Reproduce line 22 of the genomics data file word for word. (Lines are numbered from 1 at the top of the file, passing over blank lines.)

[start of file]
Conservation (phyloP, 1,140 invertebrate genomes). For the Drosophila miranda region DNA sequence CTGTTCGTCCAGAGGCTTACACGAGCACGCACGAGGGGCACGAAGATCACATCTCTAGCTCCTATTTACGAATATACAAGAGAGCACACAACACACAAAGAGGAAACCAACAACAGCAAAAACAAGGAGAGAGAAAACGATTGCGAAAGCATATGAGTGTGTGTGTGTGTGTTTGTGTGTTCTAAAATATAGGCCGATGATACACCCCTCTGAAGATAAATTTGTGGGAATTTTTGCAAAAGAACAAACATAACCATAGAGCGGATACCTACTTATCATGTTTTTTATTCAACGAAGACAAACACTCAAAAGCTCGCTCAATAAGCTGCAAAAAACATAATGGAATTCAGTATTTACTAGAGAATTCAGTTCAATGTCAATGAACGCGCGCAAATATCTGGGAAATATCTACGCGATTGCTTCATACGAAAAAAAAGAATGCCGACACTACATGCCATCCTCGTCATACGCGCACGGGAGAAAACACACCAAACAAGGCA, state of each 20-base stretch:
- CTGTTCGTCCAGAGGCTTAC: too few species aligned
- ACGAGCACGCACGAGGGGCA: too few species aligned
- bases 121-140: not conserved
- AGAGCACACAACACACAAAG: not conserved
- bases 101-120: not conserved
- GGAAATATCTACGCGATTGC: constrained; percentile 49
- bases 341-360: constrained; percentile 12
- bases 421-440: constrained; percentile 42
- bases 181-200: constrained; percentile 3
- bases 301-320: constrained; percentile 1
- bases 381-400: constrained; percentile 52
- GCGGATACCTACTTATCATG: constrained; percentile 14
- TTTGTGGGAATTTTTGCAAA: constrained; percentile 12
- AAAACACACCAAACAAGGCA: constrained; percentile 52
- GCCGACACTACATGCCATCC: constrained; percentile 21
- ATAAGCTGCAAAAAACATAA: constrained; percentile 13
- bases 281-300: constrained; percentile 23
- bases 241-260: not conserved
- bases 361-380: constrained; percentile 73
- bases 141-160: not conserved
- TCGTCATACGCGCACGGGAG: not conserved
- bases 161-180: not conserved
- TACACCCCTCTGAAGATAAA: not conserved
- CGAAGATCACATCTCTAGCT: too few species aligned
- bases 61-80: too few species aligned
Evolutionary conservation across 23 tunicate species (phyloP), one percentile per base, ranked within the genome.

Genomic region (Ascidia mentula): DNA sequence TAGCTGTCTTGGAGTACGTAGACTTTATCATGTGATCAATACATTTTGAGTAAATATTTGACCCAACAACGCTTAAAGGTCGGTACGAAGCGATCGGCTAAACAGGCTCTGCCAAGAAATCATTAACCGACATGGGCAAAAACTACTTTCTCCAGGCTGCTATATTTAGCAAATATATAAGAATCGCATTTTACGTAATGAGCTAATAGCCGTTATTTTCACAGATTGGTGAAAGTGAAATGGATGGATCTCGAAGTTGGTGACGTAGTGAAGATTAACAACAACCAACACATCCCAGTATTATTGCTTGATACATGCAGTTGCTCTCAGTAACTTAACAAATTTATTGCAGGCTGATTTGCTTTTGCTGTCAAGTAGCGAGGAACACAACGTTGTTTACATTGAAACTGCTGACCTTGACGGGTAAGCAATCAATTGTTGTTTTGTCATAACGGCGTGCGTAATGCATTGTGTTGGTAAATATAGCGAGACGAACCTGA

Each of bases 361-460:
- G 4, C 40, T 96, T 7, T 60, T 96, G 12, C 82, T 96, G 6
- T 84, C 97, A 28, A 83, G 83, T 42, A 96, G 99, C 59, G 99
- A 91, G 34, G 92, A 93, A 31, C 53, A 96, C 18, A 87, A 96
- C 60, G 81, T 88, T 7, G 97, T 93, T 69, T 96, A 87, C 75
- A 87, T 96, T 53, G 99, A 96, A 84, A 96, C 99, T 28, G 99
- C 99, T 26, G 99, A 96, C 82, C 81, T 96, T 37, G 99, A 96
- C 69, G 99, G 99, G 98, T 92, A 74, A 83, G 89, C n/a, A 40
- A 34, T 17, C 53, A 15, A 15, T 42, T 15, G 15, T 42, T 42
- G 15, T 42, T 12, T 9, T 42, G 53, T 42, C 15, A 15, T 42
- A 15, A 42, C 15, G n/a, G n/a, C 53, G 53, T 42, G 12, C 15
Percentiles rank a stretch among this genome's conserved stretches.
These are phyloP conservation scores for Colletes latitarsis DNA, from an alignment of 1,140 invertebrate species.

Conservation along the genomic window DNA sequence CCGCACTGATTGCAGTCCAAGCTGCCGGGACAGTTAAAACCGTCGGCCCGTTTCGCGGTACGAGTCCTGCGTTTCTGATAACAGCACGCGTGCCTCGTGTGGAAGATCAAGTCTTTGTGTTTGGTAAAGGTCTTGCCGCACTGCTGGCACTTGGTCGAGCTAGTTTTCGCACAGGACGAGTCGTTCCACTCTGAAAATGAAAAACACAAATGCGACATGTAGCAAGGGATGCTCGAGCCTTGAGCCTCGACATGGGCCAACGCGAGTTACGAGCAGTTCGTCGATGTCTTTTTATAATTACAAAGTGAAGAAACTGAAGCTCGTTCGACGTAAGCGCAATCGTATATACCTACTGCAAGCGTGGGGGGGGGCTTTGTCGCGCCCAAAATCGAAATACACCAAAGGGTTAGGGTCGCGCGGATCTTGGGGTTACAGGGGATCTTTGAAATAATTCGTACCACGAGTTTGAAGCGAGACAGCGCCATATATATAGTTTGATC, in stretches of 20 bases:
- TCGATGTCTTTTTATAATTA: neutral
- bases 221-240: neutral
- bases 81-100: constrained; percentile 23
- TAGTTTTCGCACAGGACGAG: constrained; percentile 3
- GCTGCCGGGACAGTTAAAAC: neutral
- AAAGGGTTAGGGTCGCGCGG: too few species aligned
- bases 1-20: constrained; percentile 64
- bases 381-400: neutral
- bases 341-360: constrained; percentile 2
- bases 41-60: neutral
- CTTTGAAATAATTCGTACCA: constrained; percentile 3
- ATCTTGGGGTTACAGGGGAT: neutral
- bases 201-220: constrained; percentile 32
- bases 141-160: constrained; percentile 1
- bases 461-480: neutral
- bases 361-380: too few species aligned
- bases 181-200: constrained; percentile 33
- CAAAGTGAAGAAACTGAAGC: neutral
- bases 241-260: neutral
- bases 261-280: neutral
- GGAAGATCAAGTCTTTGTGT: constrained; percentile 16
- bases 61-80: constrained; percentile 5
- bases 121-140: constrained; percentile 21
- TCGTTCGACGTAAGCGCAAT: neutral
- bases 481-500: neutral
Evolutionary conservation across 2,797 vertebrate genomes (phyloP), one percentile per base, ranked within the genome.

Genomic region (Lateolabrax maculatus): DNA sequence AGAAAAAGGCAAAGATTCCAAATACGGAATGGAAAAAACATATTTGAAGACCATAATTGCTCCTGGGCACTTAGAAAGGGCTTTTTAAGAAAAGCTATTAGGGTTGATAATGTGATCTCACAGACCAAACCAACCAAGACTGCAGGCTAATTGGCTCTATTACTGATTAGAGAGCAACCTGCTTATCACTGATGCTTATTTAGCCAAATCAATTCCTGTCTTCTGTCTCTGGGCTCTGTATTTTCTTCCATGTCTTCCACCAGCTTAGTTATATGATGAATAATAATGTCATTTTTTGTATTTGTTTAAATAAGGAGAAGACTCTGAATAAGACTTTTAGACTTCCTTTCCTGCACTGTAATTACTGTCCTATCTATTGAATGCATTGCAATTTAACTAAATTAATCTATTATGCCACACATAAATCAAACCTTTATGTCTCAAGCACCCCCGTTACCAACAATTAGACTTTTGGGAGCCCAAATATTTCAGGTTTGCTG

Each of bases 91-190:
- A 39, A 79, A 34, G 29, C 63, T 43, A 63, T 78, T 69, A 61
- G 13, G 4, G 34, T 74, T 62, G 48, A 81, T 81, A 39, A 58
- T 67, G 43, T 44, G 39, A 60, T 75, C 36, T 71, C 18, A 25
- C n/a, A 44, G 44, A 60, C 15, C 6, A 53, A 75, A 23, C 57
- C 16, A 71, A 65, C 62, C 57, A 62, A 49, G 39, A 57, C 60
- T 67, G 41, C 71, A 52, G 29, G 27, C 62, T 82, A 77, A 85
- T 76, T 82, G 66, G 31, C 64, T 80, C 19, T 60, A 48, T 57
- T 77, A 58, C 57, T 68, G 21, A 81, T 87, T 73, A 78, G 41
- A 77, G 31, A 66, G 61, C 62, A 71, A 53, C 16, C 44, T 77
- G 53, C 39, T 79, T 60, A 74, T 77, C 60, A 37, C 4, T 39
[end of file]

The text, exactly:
- TCGTCATACGCGCACGGGAG: not conserved